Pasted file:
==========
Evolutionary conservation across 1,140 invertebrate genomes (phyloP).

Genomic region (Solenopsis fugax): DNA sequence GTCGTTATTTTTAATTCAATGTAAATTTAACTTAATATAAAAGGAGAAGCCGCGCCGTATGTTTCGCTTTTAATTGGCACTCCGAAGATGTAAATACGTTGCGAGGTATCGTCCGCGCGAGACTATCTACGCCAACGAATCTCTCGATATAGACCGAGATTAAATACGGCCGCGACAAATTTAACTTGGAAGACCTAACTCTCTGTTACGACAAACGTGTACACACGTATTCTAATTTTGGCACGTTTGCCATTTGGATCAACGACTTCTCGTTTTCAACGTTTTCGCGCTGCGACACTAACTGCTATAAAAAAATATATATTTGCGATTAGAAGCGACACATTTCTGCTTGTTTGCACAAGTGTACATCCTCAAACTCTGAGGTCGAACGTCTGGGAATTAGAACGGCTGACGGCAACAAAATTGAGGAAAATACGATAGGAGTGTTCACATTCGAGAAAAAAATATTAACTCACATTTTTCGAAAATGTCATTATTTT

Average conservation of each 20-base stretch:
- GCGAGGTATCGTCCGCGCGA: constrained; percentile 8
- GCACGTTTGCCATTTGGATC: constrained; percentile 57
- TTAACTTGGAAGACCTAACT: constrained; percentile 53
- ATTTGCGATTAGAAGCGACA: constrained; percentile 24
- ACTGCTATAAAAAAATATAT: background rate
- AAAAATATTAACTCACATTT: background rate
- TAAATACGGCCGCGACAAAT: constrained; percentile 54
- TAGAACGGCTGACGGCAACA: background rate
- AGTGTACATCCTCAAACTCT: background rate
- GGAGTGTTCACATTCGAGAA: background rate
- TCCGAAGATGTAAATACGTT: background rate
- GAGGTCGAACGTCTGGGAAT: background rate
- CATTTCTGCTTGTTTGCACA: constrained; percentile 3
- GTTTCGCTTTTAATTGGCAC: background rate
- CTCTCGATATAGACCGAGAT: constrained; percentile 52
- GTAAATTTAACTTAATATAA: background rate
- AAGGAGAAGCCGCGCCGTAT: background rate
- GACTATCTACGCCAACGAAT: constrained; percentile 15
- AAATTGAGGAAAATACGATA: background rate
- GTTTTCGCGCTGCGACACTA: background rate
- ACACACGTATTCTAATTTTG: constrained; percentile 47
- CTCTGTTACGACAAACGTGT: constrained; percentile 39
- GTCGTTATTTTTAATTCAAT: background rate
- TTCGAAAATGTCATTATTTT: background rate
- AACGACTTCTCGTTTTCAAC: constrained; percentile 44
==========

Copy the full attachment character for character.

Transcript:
Evolutionary conservation across 1,140 invertebrate genomes (phyloP).

Genomic region (Solenopsis fugax): DNA sequence GTCGTTATTTTTAATTCAATGTAAATTTAACTTAATATAAAAGGAGAAGCCGCGCCGTATGTTTCGCTTTTAATTGGCACTCCGAAGATGTAAATACGTTGCGAGGTATCGTCCGCGCGAGACTATCTACGCCAACGAATCTCTCGATATAGACCGAGATTAAATACGGCCGCGACAAATTTAACTTGGAAGACCTAACTCTCTGTTACGACAAACGTGTACACACGTATTCTAATTTTGGCACGTTTGCCATTTGGATCAACGACTTCTCGTTTTCAACGTTTTCGCGCTGCGACACTAACTGCTATAAAAAAATATATATTTGCGATTAGAAGCGACACATTTCTGCTTGTTTGCACAAGTGTACATCCTCAAACTCTGAGGTCGAACGTCTGGGAATTAGAACGGCTGACGGCAACAAAATTGAGGAAAATACGATAGGAGTGTTCACATTCGAGAAAAAAATATTAACTCACATTTTTCGAAAATGTCATTATTTT

Average conservation of each 20-base stretch:
- GCGAGGTATCGTCCGCGCGA: constrained; percentile 8
- GCACGTTTGCCATTTGGATC: constrained; percentile 57
- TTAACTTGGAAGACCTAACT: constrained; percentile 53
- ATTTGCGATTAGAAGCGACA: constrained; percentile 24
- ACTGCTATAAAAAAATATAT: background rate
- AAAAATATTAACTCACATTT: background rate
- TAAATACGGCCGCGACAAAT: constrained; percentile 54
- TAGAACGGCTGACGGCAACA: background rate
- AGTGTACATCCTCAAACTCT: background rate
- GGAGTGTTCACATTCGAGAA: background rate
- TCCGAAGATGTAAATACGTT: background rate
- GAGGTCGAACGTCTGGGAAT: background rate
- CATTTCTGCTTGTTTGCACA: constrained; percentile 3
- GTTTCGCTTTTAATTGGCAC: background rate
- CTCTCGATATAGACCGAGAT: constrained; percentile 52
- GTAAATTTAACTTAATATAA: background rate
- AAGGAGAAGCCGCGCCGTAT: background rate
- GACTATCTACGCCAACGAAT: constrained; percentile 15
- AAATTGAGGAAAATACGATA: background rate
- GTTTTCGCGCTGCGACACTA: background rate
- ACACACGTATTCTAATTTTG: constrained; percentile 47
- CTCTGTTACGACAAACGTGT: constrained; percentile 39
- GTCGTTATTTTTAATTCAAT: background rate
- TTCGAAAATGTCATTATTTT: background rate
- AACGACTTCTCGTTTTCAAC: constrained; percentile 44